Immigrants charged with illegal entry or attempted illegal entry into the United States has driven the growth rate of federal sentencing. According to Pew Research analysis of data from the United States Sentencing Commission (USSC,) almost half of the overall growth of federal convictions over the past two decades— 48 percent from 1992 to 2012—were the result of those convicted of federal reentry charges.
This is why making sure of proper immigration to the United States is a very important thing.
Unlawful reentry is a charge leveled against immigrants suspected of entry or the attempt to enter the U.S. illegally more than once. The charge can also apply to those immigrants who attempt to reenter the United States after having been officially deported. According to sources cited in the Pew report, U.S. Border Patrol apprehended most immigrants faced with the federal crime at the border.
During the 20-year-period examining USSC sentencing rates, the number of offenders sentenced in federal court more than doubled. In 1992, USSC reports sentencing of around 36,500 offenders. In 2012, almost 76,000 offenders had been sentenced in federal court. Where unlawful reentry cases are concerned, 1992 saw 690 cases. By 2012, unlawful reentry cases grew by 28 fold with 19,463 case convictions.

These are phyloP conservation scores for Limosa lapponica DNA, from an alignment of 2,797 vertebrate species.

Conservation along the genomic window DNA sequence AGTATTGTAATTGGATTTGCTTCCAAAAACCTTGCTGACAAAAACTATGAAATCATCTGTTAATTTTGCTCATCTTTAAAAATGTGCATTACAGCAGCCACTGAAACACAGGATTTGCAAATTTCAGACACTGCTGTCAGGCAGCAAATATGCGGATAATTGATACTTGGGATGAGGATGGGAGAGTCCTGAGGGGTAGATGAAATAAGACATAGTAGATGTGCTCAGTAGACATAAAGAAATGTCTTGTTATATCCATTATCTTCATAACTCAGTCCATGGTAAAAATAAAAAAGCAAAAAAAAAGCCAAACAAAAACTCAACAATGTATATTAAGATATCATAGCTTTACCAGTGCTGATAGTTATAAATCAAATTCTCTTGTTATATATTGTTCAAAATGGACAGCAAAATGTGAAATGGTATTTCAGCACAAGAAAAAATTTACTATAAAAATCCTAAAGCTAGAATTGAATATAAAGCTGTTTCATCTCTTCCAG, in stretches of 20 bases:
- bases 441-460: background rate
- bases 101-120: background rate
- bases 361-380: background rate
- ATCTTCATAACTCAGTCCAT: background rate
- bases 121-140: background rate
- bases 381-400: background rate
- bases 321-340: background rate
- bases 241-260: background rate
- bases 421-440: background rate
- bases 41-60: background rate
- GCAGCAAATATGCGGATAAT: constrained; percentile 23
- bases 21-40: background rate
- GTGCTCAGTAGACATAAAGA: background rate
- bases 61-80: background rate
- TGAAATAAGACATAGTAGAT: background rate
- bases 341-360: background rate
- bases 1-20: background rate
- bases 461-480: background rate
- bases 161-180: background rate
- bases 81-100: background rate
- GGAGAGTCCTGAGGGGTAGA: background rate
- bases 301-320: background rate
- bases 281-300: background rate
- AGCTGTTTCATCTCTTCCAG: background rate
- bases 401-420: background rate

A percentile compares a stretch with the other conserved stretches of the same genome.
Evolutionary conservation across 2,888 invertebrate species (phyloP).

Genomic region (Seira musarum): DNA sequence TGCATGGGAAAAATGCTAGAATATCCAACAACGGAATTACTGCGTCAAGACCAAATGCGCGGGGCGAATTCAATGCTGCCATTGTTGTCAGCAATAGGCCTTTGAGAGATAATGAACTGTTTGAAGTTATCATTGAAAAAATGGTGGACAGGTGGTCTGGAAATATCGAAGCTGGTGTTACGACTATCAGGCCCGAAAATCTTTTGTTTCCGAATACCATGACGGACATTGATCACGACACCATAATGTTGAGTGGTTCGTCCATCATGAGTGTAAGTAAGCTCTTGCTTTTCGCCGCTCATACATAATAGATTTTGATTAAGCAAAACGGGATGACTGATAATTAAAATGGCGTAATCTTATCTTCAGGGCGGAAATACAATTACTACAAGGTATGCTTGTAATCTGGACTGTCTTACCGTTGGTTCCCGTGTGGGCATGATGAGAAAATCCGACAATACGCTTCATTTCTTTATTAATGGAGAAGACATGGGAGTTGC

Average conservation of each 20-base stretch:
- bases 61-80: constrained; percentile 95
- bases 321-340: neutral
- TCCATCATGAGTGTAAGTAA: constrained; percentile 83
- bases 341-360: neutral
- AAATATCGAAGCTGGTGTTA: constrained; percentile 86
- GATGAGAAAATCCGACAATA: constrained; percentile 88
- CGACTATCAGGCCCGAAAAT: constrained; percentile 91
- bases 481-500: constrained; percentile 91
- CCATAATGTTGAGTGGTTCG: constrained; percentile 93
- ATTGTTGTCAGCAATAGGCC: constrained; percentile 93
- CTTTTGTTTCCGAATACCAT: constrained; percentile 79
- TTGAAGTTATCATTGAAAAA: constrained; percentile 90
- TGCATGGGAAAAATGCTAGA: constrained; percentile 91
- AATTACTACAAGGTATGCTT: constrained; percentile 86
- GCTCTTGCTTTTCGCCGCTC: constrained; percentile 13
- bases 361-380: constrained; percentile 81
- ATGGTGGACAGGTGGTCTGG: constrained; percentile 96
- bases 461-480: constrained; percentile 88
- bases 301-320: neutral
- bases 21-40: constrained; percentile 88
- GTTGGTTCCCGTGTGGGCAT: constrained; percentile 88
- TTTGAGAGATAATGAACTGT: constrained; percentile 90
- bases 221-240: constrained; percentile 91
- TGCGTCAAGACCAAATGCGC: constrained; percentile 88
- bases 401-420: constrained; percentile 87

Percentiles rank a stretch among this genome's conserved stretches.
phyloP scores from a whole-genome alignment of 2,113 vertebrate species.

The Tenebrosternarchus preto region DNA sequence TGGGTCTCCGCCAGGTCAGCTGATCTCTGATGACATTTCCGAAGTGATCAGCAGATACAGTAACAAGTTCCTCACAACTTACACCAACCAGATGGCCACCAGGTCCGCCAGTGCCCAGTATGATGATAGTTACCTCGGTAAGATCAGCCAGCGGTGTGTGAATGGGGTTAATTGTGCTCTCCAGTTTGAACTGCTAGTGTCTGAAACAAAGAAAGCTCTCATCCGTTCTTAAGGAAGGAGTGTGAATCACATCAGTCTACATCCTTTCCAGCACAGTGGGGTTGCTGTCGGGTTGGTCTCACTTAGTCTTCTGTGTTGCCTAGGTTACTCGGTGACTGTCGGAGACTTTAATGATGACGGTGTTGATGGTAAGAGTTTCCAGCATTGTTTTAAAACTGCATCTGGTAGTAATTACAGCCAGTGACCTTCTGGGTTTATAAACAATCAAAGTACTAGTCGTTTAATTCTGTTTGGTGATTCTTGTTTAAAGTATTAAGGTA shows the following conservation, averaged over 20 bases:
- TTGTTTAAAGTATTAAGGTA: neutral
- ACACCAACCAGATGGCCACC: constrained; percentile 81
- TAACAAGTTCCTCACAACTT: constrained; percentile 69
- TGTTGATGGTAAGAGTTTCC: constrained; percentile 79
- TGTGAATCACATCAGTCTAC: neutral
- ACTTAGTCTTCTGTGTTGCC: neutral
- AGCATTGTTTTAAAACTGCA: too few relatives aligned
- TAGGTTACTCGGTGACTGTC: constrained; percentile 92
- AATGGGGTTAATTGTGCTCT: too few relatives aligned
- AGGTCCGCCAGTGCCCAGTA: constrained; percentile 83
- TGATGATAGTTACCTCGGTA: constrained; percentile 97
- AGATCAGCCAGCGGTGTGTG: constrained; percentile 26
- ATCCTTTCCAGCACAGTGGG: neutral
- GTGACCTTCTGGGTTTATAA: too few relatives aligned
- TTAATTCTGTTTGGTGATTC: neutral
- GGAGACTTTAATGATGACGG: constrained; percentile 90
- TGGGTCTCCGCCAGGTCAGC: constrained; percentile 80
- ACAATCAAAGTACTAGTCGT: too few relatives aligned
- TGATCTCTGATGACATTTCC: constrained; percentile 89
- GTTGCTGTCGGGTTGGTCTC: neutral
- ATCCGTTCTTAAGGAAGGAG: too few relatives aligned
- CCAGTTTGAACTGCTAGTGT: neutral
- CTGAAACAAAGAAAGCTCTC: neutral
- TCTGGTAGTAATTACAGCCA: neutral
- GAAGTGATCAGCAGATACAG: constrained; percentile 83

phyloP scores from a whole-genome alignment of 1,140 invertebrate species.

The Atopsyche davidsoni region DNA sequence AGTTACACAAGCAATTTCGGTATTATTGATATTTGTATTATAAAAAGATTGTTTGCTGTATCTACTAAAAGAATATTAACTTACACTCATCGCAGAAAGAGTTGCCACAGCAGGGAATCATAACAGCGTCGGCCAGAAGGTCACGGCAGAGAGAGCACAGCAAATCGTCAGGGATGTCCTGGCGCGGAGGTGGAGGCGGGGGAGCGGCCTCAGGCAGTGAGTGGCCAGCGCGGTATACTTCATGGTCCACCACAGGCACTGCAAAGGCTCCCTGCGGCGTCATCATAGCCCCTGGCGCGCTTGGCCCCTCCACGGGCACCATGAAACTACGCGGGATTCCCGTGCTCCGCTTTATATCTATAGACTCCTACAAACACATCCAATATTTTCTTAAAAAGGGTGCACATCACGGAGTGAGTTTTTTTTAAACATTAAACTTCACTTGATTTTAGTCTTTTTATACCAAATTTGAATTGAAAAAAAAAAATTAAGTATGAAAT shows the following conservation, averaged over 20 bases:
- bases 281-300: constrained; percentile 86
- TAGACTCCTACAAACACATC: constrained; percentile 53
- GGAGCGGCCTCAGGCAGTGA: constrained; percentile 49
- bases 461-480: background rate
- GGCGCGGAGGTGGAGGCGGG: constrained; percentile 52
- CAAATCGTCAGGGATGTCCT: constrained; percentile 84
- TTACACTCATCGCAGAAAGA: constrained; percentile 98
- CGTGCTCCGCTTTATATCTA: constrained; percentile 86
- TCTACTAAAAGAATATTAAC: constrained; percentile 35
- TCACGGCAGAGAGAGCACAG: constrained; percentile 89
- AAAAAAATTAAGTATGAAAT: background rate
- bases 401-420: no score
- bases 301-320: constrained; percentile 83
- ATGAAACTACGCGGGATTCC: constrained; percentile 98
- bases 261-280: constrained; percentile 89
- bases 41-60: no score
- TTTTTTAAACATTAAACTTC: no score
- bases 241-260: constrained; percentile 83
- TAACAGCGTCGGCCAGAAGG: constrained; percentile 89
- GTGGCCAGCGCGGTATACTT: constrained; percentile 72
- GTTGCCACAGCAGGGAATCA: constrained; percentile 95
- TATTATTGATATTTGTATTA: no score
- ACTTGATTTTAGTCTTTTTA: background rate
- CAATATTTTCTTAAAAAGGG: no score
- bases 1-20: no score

Unlawful reentry was the fastest growing type of conviction reported in the USSC numbers. Drug offenses were the second fastest growing type of conviction—22 percent.
The report identifies Latinos as representing 23 percent of unlawful reentry offenders in 1992. By 2012, the number of federally-convicted Latinos grew to 48 percent of offenders overall and an overwhelming majority of unlawful reentry offenders at 92 percent. According to the report, 12 percent of those sentenced on the federal level in 1992 were unauthorized immigrants. By 2012, 40 percent of those convicted of the crime were unauthorized immigrants.
USSC reports the sentence length of those convicted of unlawful reentry is around two years. In the years between 1998 and 2010, Pew reports immigration offenders accounted for 56 percent of the increase in federal prison admissions.
The Pew report is based on USSC data and covers all federal felony and misdemeanor cases from 1992 through to 2012. While the data includes all criminal immigration offenses sentenced under U.S. Sentencing Guidelines, the data isn’t inclusive of civil immigration charges heard in U.S. immigration courts.